I am a novelist because of the son of an English lord and lady who were marooned by mutineers on the Atlantic coast of Africa many years ago.
As a young man my father, always an avid reader, had collected the first edition Tarzan novels by Edgar Rice Burroughs, reading and re-reading them all. By the time I was eight and reading everything in sight, I tackled the first book in this series, Tarzan of the Apes, and nothing has been the same since.
This book, considered pulp fiction by many, was in my mind a major achievement, creating one of the best-known literary characters in the world. For a young boy in the Minneapolis of 1951, Burroughs’ vivid storytelling—filled with adventure, peril, and deep human/animal bonds—hit the mark.
It was after reading Tarzan of the Apes that I decided to write stories and try to capture the imaginations of readers the way this book had captured mine. Since then I spent decades being sidetracked into different careers but eventually found my way home to become a novelist.
After my first novel, a thriller called The Shekinah Legacy, became a #1 bestseller, I attended an author signing event organized to celebrate my book’s success. I decided to read my favorite passage from the work that had inspired me as a child. The passage so moved and astonished the audience that I never got around to reading from my own book. The original story that had transfixed me as a child still had the power to captivate an audience.
Here is that short passage. It is the story of how a group of great apes killed Tarzan’s parents and kidnapped the infant Tarzan. The scene begins by Tarzan’s father peering out the makeshift door of a treehouse in which he and his family had been living. Infant Tarzan is asleep in a cradle. Like Tarzan’s family members, the apes also have names.
TARZAN OF THE APES
The sight that met his eyes must have frozen him with horror, for there, within the door, stood three great bull apes, while behind them crowded many more. How many he never knew, for his revolvers were hanging on the far wall beside his rifle, and Kerchak was charging.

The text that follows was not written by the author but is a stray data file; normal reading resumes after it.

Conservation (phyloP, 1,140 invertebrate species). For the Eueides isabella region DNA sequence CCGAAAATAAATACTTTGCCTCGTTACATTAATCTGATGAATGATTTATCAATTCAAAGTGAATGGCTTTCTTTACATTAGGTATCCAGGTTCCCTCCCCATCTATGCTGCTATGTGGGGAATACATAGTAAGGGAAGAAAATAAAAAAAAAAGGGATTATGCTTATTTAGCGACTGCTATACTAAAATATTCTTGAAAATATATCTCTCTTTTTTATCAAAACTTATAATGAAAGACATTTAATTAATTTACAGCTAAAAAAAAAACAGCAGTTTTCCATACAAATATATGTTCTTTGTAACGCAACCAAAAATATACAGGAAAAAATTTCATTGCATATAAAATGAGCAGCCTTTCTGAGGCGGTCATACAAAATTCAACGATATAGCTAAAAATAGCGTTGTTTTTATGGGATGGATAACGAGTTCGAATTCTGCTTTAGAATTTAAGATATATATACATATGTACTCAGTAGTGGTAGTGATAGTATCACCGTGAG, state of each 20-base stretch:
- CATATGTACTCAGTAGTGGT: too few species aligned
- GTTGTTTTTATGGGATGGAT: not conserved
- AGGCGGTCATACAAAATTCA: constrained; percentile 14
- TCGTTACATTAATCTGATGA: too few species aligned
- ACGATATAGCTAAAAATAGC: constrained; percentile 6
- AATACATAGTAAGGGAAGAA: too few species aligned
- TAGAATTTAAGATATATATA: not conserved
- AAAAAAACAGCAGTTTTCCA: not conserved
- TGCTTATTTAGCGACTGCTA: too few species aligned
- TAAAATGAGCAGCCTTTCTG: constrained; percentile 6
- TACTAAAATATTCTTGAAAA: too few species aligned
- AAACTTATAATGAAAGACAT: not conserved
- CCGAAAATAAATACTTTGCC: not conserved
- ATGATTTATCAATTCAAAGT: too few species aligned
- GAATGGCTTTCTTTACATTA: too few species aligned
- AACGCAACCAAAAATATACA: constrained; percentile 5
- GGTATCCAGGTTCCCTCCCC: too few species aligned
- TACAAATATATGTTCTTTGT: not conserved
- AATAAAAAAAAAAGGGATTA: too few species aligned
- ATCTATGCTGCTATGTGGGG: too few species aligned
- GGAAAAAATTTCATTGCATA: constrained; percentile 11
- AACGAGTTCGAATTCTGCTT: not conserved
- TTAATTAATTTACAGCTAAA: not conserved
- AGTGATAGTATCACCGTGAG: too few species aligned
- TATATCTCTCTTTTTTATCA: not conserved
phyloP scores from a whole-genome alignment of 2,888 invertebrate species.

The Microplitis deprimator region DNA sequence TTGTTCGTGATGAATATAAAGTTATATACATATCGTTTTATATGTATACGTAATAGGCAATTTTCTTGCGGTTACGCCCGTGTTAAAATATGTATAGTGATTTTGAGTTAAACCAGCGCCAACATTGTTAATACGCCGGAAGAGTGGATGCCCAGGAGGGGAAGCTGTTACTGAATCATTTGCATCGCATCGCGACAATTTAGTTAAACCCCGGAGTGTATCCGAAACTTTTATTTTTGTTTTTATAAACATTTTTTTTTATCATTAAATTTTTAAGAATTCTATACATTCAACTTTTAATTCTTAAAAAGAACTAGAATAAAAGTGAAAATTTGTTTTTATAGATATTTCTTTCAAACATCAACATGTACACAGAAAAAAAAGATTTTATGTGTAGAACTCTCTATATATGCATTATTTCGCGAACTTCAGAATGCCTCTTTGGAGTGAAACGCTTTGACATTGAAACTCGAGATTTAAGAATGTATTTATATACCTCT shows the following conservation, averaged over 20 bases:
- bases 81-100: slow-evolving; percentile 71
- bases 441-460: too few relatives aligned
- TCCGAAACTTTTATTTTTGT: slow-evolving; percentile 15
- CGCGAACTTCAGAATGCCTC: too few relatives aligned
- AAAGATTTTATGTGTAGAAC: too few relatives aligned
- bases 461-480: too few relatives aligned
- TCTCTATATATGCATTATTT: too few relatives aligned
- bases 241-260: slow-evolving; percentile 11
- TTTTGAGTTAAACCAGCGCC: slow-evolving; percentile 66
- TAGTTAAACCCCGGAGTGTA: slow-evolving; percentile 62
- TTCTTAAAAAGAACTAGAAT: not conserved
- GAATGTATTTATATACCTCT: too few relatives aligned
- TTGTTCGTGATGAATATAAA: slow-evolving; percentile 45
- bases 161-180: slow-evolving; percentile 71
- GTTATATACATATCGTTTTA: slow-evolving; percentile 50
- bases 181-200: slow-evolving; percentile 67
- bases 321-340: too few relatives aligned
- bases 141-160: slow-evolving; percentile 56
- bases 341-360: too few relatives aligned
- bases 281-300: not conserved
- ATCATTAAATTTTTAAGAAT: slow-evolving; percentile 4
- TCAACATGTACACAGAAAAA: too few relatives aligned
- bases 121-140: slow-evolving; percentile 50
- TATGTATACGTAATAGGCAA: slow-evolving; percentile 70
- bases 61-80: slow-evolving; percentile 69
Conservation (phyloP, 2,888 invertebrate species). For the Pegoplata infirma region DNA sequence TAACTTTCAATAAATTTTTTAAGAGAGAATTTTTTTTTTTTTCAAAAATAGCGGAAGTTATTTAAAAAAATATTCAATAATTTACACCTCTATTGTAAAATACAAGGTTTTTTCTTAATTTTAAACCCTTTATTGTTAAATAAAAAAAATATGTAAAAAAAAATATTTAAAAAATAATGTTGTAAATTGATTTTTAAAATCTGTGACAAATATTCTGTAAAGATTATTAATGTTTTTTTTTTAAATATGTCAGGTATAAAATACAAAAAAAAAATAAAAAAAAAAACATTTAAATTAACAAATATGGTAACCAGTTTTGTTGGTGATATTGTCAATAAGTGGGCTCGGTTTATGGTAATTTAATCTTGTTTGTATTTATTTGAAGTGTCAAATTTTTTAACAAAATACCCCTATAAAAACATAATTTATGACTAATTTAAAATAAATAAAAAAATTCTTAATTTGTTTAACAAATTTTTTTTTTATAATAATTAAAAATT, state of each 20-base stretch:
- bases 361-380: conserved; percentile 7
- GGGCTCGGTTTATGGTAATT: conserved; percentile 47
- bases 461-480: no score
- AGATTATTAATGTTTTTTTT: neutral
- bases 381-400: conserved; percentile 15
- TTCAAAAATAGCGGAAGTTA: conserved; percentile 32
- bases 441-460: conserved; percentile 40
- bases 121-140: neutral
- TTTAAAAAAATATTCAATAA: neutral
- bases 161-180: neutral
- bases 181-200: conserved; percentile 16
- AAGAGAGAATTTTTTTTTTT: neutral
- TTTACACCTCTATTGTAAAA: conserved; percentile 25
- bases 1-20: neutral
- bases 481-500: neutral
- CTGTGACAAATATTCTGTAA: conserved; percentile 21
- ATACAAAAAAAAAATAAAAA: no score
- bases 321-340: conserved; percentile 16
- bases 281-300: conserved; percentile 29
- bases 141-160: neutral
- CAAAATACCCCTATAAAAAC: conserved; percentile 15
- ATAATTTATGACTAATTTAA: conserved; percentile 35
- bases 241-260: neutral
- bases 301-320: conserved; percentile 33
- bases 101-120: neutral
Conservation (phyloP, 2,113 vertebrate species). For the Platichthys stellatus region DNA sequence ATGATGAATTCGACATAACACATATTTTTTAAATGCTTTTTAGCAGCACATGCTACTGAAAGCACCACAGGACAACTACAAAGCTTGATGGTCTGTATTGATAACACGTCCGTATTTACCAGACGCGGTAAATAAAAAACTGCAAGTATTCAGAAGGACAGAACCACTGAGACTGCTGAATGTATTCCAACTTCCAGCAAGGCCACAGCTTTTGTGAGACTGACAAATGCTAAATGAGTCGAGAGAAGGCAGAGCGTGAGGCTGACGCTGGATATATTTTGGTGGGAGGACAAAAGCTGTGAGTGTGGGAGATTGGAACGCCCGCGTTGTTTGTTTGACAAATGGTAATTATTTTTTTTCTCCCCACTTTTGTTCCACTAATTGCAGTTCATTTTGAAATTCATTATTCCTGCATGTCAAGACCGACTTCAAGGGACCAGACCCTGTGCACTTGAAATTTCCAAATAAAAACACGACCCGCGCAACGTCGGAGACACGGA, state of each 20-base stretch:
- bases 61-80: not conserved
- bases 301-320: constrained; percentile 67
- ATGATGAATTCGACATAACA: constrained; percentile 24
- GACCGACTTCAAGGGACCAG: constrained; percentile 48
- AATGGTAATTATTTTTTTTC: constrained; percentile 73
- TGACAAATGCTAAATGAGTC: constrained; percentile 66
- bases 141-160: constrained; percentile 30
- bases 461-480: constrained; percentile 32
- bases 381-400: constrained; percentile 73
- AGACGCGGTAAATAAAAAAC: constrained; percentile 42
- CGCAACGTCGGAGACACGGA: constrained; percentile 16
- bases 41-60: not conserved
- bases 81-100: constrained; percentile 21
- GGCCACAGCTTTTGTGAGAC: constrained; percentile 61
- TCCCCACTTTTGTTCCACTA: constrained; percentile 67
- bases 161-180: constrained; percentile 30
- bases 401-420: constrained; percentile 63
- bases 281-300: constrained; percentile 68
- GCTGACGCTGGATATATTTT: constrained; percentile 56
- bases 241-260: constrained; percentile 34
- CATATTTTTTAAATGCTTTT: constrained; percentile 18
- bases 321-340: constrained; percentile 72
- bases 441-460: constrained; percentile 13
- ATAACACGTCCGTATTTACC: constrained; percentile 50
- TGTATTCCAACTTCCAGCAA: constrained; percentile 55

When the king ape released the limp form which had been John Clayton, Lord Greystoke, he turned his attention toward the little cradle. But Kala was there before him, and when he would have grasped the child she snatched it herself, and before he could intercept her she had bolted through the door and taken refuge in a high tree.
As she took up the little live baby of Alice Clayton she dropped the dead body of her own into the empty cradle. For the wail of the living had answered the call of universal motherhood within her wild breast which the dead could not still.
High up among the branches of a mighty tree she hugged the shrieking infant to her bosom, and soon the instinct that was as dominant in this fierce female as it had been in the breast of his tender and beautiful mother—the instinct of mother love—reached out to the tiny man-child’s half-formed understanding, and he became quiet. Then hunger closed the gap between them, and the son of an English lord and an English lady nursed at the breast of Kala, the great ape.
A brutal but still touching scene, and the beginning of one of the world’s least well-known stories, for while Tarzan has become a fixture in the collective consciousness of the public, the original story has almost nothing to do with the unending tide of bad movies, comics, TV series and games that have been spawned by it. Such, I suppose, is the plight of a classic—to be corrupted almost beyond recognition by those who choose to make money off it.
For anyone who wants an incredibly satisfying and surprising read, I suggest Tarzan of the Apes. Perhaps you, too, will be captivated and have your life changed by an ape-man who today would be over a hundred years old.
You might also be interested in my book, The Shekinah Legacy, a thriller I wrote sixty years after meeting Tarzan. Inspired by him and his creator, I did my best to tell a good story.